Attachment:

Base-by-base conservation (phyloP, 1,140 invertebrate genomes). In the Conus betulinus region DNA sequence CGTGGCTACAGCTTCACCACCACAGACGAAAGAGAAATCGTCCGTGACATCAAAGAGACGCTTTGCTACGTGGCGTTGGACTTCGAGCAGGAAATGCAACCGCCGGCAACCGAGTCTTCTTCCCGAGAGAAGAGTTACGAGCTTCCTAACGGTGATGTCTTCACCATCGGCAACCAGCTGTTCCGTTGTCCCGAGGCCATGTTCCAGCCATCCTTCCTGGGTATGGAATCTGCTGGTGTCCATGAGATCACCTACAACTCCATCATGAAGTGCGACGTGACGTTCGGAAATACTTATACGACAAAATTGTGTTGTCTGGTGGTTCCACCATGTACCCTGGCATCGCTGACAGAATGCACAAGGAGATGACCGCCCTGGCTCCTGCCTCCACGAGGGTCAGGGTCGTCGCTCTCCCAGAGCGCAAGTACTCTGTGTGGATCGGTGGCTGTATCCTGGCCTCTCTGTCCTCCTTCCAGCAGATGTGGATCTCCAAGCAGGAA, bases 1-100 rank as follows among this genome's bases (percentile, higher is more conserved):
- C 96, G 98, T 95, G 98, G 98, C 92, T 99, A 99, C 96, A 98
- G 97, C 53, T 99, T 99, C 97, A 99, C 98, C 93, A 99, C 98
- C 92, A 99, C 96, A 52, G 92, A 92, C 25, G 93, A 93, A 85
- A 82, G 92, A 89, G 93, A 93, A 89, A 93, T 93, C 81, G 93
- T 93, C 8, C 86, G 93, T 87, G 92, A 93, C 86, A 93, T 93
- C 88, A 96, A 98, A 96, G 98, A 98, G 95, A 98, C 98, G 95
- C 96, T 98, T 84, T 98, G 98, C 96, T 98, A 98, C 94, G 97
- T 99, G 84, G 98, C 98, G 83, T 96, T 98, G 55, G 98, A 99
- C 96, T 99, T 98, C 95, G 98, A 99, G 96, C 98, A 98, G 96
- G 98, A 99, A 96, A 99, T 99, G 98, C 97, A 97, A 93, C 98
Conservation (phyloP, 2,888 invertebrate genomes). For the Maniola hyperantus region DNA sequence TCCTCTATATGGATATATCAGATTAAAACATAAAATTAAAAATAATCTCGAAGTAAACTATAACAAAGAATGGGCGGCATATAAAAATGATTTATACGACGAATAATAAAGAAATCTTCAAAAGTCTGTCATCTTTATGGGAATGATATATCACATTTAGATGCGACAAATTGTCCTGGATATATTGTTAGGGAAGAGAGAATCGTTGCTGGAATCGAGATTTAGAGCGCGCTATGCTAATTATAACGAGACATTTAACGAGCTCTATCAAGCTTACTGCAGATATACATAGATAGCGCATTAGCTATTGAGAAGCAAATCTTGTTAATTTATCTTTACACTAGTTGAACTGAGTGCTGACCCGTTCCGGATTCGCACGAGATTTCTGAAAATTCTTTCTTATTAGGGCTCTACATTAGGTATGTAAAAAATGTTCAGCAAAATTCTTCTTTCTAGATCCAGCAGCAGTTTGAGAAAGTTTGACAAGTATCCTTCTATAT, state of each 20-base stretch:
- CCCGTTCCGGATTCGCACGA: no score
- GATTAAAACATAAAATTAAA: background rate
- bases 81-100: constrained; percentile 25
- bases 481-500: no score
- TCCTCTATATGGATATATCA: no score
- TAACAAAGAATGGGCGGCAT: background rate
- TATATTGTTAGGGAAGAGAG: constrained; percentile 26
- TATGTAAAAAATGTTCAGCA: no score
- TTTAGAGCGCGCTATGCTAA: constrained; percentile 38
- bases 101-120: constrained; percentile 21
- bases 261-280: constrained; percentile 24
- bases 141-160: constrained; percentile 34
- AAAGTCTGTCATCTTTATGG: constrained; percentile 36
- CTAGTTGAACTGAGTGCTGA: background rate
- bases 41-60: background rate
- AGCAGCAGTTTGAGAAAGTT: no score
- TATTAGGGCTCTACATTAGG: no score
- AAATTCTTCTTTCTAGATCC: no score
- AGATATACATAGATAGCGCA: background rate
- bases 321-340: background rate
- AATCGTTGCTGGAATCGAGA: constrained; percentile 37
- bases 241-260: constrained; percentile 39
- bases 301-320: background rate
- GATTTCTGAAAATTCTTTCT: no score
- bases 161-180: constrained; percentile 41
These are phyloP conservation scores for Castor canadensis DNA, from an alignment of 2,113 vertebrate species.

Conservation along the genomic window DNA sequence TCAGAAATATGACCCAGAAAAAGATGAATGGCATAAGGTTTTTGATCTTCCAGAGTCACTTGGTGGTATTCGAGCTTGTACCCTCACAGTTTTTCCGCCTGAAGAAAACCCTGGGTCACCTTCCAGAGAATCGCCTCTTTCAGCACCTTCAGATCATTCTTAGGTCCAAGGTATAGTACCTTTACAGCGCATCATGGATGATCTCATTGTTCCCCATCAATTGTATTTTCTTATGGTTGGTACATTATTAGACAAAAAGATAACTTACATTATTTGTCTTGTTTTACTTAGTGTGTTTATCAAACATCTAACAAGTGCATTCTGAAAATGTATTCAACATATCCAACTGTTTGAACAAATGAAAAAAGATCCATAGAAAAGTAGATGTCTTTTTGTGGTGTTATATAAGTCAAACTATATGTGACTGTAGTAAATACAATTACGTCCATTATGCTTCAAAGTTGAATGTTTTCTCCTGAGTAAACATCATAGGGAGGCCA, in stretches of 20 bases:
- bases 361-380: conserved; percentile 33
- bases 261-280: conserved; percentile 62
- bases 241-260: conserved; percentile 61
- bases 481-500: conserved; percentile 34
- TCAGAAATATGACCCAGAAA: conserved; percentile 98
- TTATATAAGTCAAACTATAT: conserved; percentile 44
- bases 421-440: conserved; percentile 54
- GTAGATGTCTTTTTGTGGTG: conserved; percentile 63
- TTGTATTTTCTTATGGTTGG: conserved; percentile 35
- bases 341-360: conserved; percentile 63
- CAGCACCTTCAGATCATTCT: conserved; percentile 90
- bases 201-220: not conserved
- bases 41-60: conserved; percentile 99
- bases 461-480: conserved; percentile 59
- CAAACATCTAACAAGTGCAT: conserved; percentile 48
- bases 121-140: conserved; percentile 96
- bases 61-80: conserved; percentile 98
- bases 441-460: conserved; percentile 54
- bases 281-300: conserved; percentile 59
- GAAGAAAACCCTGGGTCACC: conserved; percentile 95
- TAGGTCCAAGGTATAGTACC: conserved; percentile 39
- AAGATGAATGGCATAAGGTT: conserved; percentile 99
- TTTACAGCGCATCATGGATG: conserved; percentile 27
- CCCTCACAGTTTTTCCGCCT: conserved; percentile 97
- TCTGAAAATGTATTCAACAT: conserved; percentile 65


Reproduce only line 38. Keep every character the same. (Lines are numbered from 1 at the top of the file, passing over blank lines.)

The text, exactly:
These are phyloP conservation scores for Castor canadensis DNA, from an alignment of 2,113 vertebrate species.